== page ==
HSBC would have suffered a slump of nearly £300m in profits before tax under
IFRS, equating to a 2.5% fall, according to its restated figures.
The banking giant’s profit before tax (excluding goodwill amortisation) stood
at £11bn for 2004, but the new accounting treatments of pensions, goodwill
adjustments and share-base payments would have been the main contributors to
wiping £275m off profits.
However, this discounts a billion pound goodwill amortisation hit upon its UK
GAAP figures – it has traditionally excluded goodwill amortisation when
comparing returns on cash invested.
Including the hit would have seen profit before tax leap by £740m under IFRS,
as goodwill is no longer amortised under the new accounting standards.
HSBC group FD Douglas Flint was at pains to point out that the accounting
changes would not affect the cash flows, underlying economies or risk of its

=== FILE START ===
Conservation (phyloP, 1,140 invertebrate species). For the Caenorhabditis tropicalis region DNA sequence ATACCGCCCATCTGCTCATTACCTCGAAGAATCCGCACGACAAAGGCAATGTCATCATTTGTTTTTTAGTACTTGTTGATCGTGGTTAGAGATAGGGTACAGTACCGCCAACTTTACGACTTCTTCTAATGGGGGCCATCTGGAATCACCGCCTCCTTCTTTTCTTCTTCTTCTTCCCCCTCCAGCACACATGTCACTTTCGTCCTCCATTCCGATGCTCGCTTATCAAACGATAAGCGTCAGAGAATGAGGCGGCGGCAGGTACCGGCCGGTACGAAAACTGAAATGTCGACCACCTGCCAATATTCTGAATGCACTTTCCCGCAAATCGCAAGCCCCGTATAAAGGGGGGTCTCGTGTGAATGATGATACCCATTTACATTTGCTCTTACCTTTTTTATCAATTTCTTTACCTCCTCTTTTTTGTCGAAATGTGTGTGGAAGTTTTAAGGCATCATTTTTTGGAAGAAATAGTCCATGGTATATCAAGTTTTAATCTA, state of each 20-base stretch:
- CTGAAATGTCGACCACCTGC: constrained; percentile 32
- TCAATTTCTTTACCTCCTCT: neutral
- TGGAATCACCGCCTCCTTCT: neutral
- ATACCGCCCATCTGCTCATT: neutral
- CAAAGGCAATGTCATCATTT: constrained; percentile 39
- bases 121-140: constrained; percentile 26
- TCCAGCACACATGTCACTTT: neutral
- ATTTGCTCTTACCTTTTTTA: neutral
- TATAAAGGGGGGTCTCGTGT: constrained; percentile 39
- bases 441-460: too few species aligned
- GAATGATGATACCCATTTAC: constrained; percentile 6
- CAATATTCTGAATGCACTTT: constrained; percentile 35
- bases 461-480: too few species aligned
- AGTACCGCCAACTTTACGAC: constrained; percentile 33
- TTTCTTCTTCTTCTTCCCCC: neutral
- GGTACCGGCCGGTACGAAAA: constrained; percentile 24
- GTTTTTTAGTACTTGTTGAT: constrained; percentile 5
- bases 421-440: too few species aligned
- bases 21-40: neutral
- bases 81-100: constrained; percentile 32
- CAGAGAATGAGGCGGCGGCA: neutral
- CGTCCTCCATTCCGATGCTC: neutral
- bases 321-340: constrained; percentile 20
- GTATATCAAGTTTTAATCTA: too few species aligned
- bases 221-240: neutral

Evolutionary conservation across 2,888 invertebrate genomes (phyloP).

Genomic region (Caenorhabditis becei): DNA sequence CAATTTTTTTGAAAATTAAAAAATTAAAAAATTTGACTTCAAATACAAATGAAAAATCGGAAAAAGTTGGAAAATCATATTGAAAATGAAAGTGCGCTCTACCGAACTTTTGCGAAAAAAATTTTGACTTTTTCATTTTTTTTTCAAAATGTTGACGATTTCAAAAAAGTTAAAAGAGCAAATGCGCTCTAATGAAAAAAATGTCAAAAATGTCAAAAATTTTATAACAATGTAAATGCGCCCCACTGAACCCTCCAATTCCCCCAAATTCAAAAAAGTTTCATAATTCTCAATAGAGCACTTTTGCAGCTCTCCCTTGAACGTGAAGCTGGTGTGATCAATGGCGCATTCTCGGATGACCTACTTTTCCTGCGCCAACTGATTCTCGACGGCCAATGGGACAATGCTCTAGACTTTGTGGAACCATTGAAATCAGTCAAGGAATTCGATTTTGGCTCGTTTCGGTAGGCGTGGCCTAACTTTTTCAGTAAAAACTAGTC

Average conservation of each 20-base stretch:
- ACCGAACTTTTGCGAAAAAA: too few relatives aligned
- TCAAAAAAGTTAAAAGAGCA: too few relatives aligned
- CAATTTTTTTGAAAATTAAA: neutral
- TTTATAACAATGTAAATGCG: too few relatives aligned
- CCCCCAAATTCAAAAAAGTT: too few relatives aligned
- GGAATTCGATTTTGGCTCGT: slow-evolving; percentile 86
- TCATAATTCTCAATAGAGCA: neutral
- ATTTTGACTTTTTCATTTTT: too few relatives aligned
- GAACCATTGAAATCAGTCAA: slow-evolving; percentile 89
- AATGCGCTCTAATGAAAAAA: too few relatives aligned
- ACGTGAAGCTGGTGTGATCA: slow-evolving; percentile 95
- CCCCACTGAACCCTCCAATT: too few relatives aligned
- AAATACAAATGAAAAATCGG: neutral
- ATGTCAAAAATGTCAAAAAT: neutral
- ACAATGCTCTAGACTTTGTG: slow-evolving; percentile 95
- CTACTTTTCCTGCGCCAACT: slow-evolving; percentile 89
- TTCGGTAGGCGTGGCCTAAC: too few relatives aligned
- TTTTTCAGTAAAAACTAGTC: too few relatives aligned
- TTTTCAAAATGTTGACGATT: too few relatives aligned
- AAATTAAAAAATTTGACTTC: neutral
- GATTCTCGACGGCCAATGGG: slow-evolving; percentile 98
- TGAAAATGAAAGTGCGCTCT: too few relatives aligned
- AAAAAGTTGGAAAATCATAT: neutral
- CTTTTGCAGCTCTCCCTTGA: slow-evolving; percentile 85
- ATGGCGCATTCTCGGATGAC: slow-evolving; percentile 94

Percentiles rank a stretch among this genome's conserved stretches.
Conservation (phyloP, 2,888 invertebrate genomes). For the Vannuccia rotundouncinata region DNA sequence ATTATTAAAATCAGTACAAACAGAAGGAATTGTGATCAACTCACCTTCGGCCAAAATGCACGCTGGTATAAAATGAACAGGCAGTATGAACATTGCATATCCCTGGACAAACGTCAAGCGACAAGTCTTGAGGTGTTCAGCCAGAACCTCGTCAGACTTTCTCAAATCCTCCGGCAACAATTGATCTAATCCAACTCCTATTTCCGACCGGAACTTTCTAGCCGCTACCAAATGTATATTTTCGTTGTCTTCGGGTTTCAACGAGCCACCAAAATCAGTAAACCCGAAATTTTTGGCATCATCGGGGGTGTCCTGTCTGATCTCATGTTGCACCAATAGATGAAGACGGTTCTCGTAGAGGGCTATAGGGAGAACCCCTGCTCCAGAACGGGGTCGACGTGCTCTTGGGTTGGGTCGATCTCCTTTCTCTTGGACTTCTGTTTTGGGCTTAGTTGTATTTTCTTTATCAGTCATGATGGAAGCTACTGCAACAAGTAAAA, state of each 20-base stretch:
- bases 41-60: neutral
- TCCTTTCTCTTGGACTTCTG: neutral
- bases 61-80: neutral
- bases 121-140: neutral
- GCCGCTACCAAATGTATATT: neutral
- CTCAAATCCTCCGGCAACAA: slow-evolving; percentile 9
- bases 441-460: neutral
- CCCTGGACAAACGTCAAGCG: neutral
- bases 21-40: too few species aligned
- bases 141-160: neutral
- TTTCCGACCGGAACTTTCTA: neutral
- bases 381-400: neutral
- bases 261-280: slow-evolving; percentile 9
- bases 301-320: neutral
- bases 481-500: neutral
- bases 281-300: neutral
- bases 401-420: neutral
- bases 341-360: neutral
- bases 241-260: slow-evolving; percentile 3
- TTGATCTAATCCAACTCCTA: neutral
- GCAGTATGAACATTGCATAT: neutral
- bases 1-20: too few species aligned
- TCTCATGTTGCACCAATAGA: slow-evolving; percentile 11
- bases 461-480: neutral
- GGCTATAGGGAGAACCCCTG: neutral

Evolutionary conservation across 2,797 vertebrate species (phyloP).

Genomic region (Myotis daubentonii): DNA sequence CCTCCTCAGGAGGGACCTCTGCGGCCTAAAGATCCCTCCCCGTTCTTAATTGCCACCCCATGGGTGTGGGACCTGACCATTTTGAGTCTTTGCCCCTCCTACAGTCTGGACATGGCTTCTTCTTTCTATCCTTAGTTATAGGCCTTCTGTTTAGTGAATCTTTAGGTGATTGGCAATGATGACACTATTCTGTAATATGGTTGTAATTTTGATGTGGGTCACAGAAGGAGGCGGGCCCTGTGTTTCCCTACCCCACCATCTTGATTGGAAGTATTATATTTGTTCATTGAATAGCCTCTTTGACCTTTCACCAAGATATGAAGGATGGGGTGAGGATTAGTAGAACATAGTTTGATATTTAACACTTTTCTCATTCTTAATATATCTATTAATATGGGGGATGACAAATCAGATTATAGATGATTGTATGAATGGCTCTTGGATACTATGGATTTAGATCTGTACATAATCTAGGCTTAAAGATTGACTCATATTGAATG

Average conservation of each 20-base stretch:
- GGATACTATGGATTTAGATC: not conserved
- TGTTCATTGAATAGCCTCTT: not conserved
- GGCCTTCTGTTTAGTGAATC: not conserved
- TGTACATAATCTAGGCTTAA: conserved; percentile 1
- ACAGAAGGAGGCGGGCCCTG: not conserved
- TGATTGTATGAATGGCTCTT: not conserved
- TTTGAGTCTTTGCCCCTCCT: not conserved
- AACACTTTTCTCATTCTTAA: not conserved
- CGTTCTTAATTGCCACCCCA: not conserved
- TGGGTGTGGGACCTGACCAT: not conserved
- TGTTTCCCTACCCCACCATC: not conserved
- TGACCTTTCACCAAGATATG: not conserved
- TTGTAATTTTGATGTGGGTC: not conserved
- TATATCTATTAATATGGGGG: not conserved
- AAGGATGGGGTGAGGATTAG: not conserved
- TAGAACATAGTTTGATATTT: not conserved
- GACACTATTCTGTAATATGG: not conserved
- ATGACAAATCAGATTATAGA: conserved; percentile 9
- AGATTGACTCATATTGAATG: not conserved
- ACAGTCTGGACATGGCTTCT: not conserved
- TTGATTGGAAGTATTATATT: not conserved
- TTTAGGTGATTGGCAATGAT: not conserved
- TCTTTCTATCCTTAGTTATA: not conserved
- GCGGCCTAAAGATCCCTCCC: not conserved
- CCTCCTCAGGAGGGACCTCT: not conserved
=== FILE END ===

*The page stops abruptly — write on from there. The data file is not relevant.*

It would not release numerical information around the treatment of IAS39,
IAS32 or IAS4, as amendments to the fair value treatment of financial
instruments had only recently been released by the IASB. But Flint expected the
effect to be ‘relatively modest’ and would ‘probably’ be measured in the ‘tens
of millions’ of dollars.
‘It’s hypothetical at the moment; we will have an element of reevaluation and
will highlight it,’ said Flint.
The return on average invested capital fell slightly under IFRS to 15%, from
15.2% under UK GAAP.
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